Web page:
A Sisirathon. The Sisirathon is my Viennese marathon entirely devoted to Sisi – Elisabeth, Empress of Austria and Queen of Hungary (1854 – 1898). It was the program of my second day in the Austrian capital.
It is possible to visit the two main palaces of Vienna, the Hofburg and Schönbruun in just one day. You just have to like trekking walking and paying for steep tickets. Get some information about ticket prices. There are some special tickets, as the « Sisi ticket » for example, to visit both palaces. I forgot to focus on these things before I went, and… I regretted it. Once on the spot, I didn’t understand anything to the different tickets prices and I think I paid too much. I bought a ticket for an adult at the Hofburg (11,50€) and a Classic Pass at Schönbrunn (18,50€): 30€ on average for my Sisirathon…
The Hofburg, imperial winter residence
The Hofburg palace is a city within the city: the imperial winter residence has approximately 2 600 rooms and 18 wings. Don’t worry; only 20 rooms in the imperial apartments are currently open to the public. The imperial silver collection displays the lavish luxury of the imperial table through crockery heaps that will attract you to the Sisi Museum, which celebrates this year its tenth anniversary.
This big reliquary occupies six rooms of the imperial apartments: clothes, accessories, jewelry, correspondence and everyday documents… Everything is here devoted to the Empress, formerly hated by Austrians and now beloved. The scenography is modern, but a little dark all the same, like Sisi’s personality.
On the other hand, the itinerary is absolutely not adapted for group visits. They imprison the individual visitors, who are bereaved of the quietness needed for the visit. The Hofburg is rather a masculine palace, quite severe, and leaves you a little bit dissatisfied: one would appreciate a richer itinerary, more diversified, which would allows a better understanding of the court ceremonial and the imperial way of life beyond Franz-Joseph’s reign. Especially when we know that the Hofburg Palace has been the residence of the Habsbourg family for 600 years.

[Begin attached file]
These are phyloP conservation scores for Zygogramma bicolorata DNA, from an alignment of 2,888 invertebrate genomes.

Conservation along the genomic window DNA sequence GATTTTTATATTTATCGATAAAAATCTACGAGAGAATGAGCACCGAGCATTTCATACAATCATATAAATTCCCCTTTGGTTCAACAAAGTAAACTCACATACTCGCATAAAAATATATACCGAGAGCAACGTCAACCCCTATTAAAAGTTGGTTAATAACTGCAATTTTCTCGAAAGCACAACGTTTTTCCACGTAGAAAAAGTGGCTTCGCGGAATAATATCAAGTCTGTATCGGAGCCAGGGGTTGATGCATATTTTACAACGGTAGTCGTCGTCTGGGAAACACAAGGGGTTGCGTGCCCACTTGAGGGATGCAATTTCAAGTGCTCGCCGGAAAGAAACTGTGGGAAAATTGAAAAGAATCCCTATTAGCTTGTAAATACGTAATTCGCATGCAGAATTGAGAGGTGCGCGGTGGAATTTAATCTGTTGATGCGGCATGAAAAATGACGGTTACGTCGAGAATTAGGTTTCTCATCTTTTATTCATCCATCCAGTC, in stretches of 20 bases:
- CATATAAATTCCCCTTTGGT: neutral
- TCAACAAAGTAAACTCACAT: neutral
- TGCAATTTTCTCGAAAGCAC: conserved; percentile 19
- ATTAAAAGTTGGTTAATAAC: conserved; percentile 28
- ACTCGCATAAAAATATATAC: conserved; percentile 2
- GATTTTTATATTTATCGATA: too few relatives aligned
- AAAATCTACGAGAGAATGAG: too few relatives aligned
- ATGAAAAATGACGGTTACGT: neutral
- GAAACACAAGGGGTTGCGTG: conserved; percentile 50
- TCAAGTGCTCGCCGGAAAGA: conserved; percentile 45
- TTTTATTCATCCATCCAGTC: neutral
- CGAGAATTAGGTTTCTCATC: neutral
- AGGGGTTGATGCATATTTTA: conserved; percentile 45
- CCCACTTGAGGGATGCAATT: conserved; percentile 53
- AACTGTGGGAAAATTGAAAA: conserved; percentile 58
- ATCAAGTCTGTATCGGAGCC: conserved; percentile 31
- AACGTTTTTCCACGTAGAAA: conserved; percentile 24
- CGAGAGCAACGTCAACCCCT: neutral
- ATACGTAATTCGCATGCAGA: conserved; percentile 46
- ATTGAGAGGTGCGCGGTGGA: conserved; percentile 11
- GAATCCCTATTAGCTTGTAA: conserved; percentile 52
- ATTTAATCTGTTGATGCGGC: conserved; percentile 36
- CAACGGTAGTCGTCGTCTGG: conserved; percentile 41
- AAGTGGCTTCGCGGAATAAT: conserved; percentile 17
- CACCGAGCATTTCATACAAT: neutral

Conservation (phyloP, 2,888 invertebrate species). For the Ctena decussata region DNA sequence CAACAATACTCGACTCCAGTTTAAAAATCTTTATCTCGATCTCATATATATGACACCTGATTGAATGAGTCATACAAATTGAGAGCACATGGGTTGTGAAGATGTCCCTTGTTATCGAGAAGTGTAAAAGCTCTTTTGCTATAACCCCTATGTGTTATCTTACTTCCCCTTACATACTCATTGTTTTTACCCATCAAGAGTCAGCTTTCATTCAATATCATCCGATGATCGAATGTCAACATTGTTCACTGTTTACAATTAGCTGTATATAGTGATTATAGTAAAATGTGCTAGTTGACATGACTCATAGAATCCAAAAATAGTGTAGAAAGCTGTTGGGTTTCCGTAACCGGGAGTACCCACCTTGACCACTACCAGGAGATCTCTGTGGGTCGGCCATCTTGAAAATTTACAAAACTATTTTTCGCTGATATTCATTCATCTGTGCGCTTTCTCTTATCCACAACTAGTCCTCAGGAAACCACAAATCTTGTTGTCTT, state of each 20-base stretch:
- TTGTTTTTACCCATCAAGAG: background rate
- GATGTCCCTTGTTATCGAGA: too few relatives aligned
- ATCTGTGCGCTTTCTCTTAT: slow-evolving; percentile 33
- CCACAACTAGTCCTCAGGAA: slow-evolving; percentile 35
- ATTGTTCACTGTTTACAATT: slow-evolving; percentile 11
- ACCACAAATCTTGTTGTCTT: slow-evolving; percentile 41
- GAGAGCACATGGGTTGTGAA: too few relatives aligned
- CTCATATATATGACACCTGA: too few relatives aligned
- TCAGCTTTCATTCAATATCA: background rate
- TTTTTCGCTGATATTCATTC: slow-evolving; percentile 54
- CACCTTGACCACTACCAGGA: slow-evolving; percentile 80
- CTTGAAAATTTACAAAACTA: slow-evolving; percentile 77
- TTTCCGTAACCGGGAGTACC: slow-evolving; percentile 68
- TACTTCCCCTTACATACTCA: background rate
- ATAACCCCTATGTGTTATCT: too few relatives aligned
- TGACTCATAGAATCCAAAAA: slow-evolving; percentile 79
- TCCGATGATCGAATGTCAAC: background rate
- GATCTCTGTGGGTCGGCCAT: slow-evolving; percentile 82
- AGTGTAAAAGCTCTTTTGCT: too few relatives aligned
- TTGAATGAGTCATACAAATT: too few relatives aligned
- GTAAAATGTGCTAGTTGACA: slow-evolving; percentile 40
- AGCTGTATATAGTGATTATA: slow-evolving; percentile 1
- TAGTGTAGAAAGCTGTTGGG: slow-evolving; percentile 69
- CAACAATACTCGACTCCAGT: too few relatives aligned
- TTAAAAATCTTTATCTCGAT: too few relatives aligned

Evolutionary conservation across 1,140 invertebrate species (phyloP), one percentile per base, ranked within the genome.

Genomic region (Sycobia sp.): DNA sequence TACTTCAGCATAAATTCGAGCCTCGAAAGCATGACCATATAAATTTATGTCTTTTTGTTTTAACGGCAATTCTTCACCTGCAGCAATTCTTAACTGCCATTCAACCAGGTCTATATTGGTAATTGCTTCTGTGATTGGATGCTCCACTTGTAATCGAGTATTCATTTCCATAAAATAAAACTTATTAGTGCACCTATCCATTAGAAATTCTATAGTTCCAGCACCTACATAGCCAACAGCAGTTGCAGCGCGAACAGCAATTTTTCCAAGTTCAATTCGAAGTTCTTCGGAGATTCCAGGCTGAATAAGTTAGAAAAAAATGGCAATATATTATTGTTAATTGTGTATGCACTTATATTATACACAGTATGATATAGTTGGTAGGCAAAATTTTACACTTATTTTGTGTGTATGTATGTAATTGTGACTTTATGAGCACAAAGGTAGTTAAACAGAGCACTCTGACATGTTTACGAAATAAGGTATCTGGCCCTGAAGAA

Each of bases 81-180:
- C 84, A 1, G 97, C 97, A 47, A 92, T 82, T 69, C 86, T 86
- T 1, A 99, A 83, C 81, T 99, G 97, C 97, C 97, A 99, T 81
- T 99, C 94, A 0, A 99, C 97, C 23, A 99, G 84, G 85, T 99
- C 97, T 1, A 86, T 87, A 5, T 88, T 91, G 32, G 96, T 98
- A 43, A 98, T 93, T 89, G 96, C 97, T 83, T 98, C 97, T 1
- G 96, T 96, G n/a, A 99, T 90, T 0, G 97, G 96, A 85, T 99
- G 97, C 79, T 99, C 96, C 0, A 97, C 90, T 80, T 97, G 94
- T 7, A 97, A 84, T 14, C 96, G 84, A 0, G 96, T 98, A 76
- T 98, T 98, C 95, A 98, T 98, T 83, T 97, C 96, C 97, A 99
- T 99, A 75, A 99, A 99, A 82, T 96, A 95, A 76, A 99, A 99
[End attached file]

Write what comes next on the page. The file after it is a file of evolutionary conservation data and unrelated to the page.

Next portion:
The Augustinian church
Without leaving the Hofburg Palace area, take a look to the Augustinian church (Augustinerkirche), the former parish church of the Habsourg family, restaured in a neo-Gothic style under Joseph II (1765 – 1790). See the little lateral altar built in 2004 in the memory of Charles the 1st, last emperor of Austria-Hungary and « Prince of the Peace », and the beautiful memorial for the archduchess Maria Christina, sister of Marie-Antoinette, a neo-classical masterpiece sculpted by the Venitian Canova in Carrara marble at the turn of the eighteenth and nineteenth centuries. Franz Schubert also composed a Mass here.
Shopping am Graben
In front of the Hofburg Palace, walk around the very chic Kohlmarkt avenue, whose old shops still remind us of the fin de siecle Vienna, as the famous pastry shop Demel, formerly the official supplier of the imperial court. It is an unavoidable stop in the Sisirathon, since the Empress bought her favorite candy there: crystallized violets. You can still buy them, but they are quite expensive!
At lunch time, walk around the St. Stephen’s Cathedral (Stefansdom) up to the Mozarthaus in the Domgasse, the house where Mozart lived in 1784, now a museum devoted to the memory of the great composer. This area is quieter than the swarming Stefansdom area.
Ideally located, the Mocarello Caffé offers quality homemade meals and snacks, prepared in front of you. The healthy menus are served in a lounge atmosphere and the staff is thoughtful and discreet; they speak German and English at least.
Schönbrunn, imperial summer residence
If you arrived in Vienna by plane, maybe you saw this imperial summer residence, which was supposed to be the Austrian Versailles. A less ambitious project was finally taken on at the end of the 17th century. Don’t compare Versailles to Schönbrunn, cosier and more family. The palace has 1 441 rooms but only 42 are open to the public, as well as the gardens, which give to Schönbrunn its name of « good fountain ».
Try to climb up to the « Gloriette » from where you can appreciate a beautiful perspective and an unobstructed view on Vienna. If you’re not afraid of the wind, wander on the terrace of this neo-classical gem. The Gloriette Café, on the other hand, does not deserve your attention and doesn’t offer any interesting products. It’s a pity, because the surroundings are beautiful.